Wetting the wall

Finished second coat (completed guardian deity visible above)

This was finished by lunch, after which we started working on individual deities. I began by painting the landscape, a process similar to the sky but much simpler as it requires only two colors, light green and white. I got this far before I was overtaken by a fit of sneezing. My throat became raw and I could no longer breath through my nose. Jiwan had throughout the past three days been sneezing now and then, was also having trouble breathing and had a scratchy throat. This was, he said, a reaction to the paint, one he previously experienced. It finally caught up with me on this third day. I sat outside for a while to relax and recuperate and during that time a couple of other painters from the village stopped by to lend a hand. Both were, Jiwan said, thangka painters with little experience painting temples, explaining perhaps why they didn't stay long. Once they left I went back in and started working on shading rocks and lining leaves in the trees, but was again overcome by sneezing and so left off work for the rest of the afternoon.

Village painters (with landscape visible)

That night I slept poorly. I couldn't breathe except through my mouth, my throat was raw, and I developed a hacking cough. Most mornings I am up before sunrise, but this morning I wanted nothing more than to sleep. There also something of a dilemma about what to do. It seems my reaction was caused by the paint. I couldn't be 100% sure of that. Thanguan, like most of Nepal, is a dusty place and that could just as easily have set me off. But usually sneezing caused by dust is intermittent, passes quickly and doesn't cause a sore throat. As Jiwan was experiencing much the same and has had similar experiences he attributes to paint, the best guess is that it was in fact the paint. And if that was so, I didn't see how I could go back to painting without some serious protective gear. It would be like roulette, waiting for the same thing to happen again, with possibly worse results than the first episode. But calling off the work so soon after we had arrived seemed so disappointing, especially as Jiwan had rearranged his schedule and as it is not so easy getting to Thanguan.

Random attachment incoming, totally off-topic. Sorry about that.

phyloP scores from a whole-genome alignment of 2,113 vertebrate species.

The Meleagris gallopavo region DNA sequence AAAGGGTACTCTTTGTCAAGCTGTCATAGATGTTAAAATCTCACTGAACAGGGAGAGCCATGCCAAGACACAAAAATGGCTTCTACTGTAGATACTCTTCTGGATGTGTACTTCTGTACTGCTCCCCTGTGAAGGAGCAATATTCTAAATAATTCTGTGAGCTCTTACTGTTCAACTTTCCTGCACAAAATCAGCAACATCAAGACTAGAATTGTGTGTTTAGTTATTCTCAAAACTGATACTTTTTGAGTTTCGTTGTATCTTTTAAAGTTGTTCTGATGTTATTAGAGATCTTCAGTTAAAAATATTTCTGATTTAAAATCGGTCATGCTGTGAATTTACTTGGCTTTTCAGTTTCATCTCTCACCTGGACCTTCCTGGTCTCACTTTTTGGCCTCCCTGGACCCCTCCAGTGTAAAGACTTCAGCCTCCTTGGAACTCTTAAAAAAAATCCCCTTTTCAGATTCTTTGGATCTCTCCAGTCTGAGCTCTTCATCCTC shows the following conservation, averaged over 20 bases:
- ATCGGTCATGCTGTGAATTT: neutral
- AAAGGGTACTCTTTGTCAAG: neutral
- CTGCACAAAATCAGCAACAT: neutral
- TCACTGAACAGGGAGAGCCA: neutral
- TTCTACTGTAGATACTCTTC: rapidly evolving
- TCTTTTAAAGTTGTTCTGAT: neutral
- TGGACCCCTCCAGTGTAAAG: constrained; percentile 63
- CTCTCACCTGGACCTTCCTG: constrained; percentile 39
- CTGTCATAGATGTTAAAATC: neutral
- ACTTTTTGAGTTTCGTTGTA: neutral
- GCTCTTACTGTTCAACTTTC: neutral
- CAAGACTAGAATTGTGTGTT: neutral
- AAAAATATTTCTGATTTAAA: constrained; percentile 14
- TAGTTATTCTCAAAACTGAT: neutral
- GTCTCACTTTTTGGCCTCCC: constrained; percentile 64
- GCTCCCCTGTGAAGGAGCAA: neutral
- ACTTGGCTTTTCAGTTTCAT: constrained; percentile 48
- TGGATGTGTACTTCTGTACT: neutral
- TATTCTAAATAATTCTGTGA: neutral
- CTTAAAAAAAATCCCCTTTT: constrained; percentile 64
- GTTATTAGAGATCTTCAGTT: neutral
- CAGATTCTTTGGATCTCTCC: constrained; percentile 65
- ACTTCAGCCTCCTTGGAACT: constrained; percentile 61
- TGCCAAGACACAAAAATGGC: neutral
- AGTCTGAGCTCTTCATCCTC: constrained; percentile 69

I explained all this to Jiwan and without a second thought he offered to take me back to Kathmandu that very morning. But as I was so tired and worn out from a restless night, I really didn't feel much like the 90 minute hike down the mountain and the crowded, bouncing three-hour bus ride. We agreed that we would stay the day. Jiwan could do a little more work and I could rest up for the journey back. I spent the day sleeping, reading, and listening to music, and the next morning after tea we started off down the mountain.

My sinuses have been fine since. No more sneezing, sore throat or cough. But I have been greatly disappointed in having to give up the work so soon and to have put Jiwan to such inconvenience. It seems that if I ever want to such work again I'm going to have to invest in some protective gear, including a mask, goggles, and gloves. If there are any painters reading this with suggestions for particular types or brand of gear, I'd be very happy to hear from you.

From tomorrow, it's back to the classroom. Though perhaps not for long. On the way to the internet cafe where I am posting this, I ran into a classmate who told me all of next week is a school holiday! When I looked incredulous, he insisted I ask at the office, as if I couldn't believe him. I can. I just don't want to.


1 comment:

  1. It's always inspiring to watch you embrace life the way you do. I hope to catch up with you the next time you are in Fukuoka.